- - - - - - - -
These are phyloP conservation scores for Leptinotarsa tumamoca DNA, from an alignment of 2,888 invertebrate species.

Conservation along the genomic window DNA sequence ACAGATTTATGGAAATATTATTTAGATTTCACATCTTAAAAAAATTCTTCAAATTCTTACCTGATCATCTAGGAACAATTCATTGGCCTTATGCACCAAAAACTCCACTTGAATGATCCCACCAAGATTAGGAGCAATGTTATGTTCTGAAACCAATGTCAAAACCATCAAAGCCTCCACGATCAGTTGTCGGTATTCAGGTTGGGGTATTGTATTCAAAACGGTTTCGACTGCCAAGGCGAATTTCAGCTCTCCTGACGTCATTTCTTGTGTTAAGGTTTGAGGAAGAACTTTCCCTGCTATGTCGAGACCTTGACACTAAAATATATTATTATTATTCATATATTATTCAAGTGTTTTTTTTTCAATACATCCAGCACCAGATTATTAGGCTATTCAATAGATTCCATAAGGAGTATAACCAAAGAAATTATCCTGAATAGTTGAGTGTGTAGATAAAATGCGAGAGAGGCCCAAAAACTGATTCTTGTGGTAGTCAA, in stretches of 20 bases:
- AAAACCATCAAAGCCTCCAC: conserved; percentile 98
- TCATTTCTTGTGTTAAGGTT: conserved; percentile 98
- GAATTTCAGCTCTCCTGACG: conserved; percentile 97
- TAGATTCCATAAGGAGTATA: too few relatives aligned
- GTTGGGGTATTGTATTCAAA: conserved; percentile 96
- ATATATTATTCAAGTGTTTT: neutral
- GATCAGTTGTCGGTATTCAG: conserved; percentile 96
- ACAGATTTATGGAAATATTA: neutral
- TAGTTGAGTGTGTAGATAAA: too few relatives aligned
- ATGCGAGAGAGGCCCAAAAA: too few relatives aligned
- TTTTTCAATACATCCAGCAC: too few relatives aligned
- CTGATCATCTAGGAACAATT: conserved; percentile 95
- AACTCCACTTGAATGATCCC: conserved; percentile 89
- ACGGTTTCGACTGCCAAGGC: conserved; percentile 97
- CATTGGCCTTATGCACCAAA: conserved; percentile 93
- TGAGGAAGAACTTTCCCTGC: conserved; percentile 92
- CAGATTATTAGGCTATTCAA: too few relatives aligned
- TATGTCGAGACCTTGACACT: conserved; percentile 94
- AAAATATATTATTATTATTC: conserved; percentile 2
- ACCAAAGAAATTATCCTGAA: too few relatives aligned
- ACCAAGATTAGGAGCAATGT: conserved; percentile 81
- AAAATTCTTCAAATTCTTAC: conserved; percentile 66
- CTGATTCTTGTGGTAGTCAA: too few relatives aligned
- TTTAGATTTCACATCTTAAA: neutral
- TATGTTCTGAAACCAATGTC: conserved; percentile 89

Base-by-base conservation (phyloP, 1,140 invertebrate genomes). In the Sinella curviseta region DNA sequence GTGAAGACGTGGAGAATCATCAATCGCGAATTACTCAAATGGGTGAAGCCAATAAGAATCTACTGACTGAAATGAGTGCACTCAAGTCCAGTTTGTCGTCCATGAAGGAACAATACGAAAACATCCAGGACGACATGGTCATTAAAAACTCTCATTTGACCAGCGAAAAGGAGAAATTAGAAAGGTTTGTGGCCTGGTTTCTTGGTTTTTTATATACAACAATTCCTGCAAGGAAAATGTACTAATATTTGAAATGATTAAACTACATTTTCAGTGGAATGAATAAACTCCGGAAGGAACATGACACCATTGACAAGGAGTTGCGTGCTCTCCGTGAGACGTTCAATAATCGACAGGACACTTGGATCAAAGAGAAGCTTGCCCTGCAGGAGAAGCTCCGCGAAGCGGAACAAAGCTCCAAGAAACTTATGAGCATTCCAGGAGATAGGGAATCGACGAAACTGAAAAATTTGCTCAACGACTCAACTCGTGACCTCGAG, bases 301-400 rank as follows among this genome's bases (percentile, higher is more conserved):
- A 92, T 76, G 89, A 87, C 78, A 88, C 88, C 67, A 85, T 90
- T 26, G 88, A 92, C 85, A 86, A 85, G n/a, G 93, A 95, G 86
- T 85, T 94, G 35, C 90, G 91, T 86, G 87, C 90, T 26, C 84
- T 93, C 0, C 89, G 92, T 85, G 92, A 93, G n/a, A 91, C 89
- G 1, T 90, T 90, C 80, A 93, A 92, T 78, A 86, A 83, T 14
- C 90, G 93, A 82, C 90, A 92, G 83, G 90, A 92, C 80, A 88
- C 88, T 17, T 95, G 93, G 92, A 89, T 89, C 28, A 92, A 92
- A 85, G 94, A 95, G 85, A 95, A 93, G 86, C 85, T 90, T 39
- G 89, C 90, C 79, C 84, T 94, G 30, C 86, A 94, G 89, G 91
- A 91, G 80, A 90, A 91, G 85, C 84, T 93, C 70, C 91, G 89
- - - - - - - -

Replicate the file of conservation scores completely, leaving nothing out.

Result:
These are phyloP conservation scores for Leptinotarsa tumamoca DNA, from an alignment of 2,888 invertebrate species.

Conservation along the genomic window DNA sequence ACAGATTTATGGAAATATTATTTAGATTTCACATCTTAAAAAAATTCTTCAAATTCTTACCTGATCATCTAGGAACAATTCATTGGCCTTATGCACCAAAAACTCCACTTGAATGATCCCACCAAGATTAGGAGCAATGTTATGTTCTGAAACCAATGTCAAAACCATCAAAGCCTCCACGATCAGTTGTCGGTATTCAGGTTGGGGTATTGTATTCAAAACGGTTTCGACTGCCAAGGCGAATTTCAGCTCTCCTGACGTCATTTCTTGTGTTAAGGTTTGAGGAAGAACTTTCCCTGCTATGTCGAGACCTTGACACTAAAATATATTATTATTATTCATATATTATTCAAGTGTTTTTTTTTCAATACATCCAGCACCAGATTATTAGGCTATTCAATAGATTCCATAAGGAGTATAACCAAAGAAATTATCCTGAATAGTTGAGTGTGTAGATAAAATGCGAGAGAGGCCCAAAAACTGATTCTTGTGGTAGTCAA, in stretches of 20 bases:
- AAAACCATCAAAGCCTCCAC: conserved; percentile 98
- TCATTTCTTGTGTTAAGGTT: conserved; percentile 98
- GAATTTCAGCTCTCCTGACG: conserved; percentile 97
- TAGATTCCATAAGGAGTATA: too few relatives aligned
- GTTGGGGTATTGTATTCAAA: conserved; percentile 96
- ATATATTATTCAAGTGTTTT: neutral
- GATCAGTTGTCGGTATTCAG: conserved; percentile 96
- ACAGATTTATGGAAATATTA: neutral
- TAGTTGAGTGTGTAGATAAA: too few relatives aligned
- ATGCGAGAGAGGCCCAAAAA: too few relatives aligned
- TTTTTCAATACATCCAGCAC: too few relatives aligned
- CTGATCATCTAGGAACAATT: conserved; percentile 95
- AACTCCACTTGAATGATCCC: conserved; percentile 89
- ACGGTTTCGACTGCCAAGGC: conserved; percentile 97
- CATTGGCCTTATGCACCAAA: conserved; percentile 93
- TGAGGAAGAACTTTCCCTGC: conserved; percentile 92
- CAGATTATTAGGCTATTCAA: too few relatives aligned
- TATGTCGAGACCTTGACACT: conserved; percentile 94
- AAAATATATTATTATTATTC: conserved; percentile 2
- ACCAAAGAAATTATCCTGAA: too few relatives aligned
- ACCAAGATTAGGAGCAATGT: conserved; percentile 81
- AAAATTCTTCAAATTCTTAC: conserved; percentile 66
- CTGATTCTTGTGGTAGTCAA: too few relatives aligned
- TTTAGATTTCACATCTTAAA: neutral
- TATGTTCTGAAACCAATGTC: conserved; percentile 89

Base-by-base conservation (phyloP, 1,140 invertebrate genomes). In the Sinella curviseta region DNA sequence GTGAAGACGTGGAGAATCATCAATCGCGAATTACTCAAATGGGTGAAGCCAATAAGAATCTACTGACTGAAATGAGTGCACTCAAGTCCAGTTTGTCGTCCATGAAGGAACAATACGAAAACATCCAGGACGACATGGTCATTAAAAACTCTCATTTGACCAGCGAAAAGGAGAAATTAGAAAGGTTTGTGGCCTGGTTTCTTGGTTTTTTATATACAACAATTCCTGCAAGGAAAATGTACTAATATTTGAAATGATTAAACTACATTTTCAGTGGAATGAATAAACTCCGGAAGGAACATGACACCATTGACAAGGAGTTGCGTGCTCTCCGTGAGACGTTCAATAATCGACAGGACACTTGGATCAAAGAGAAGCTTGCCCTGCAGGAGAAGCTCCGCGAAGCGGAACAAAGCTCCAAGAAACTTATGAGCATTCCAGGAGATAGGGAATCGACGAAACTGAAAAATTTGCTCAACGACTCAACTCGTGACCTCGAG, bases 301-400 rank as follows among this genome's bases (percentile, higher is more conserved):
- A 92, T 76, G 89, A 87, C 78, A 88, C 88, C 67, A 85, T 90
- T 26, G 88, A 92, C 85, A 86, A 85, G n/a, G 93, A 95, G 86
- T 85, T 94, G 35, C 90, G 91, T 86, G 87, C 90, T 26, C 84
- T 93, C 0, C 89, G 92, T 85, G 92, A 93, G n/a, A 91, C 89
- G 1, T 90, T 90, C 80, A 93, A 92, T 78, A 86, A 83, T 14
- C 90, G 93, A 82, C 90, A 92, G 83, G 90, A 92, C 80, A 88
- C 88, T 17, T 95, G 93, G 92, A 89, T 89, C 28, A 92, A 92
- A 85, G 94, A 95, G 85, A 95, A 93, G 86, C 85, T 90, T 39
- G 89, C 90, C 79, C 84, T 94, G 30, C 86, A 94, G 89, G 91
- A 91, G 80, A 90, A 91, G 85, C 84, T 93, C 70, C 91, G 89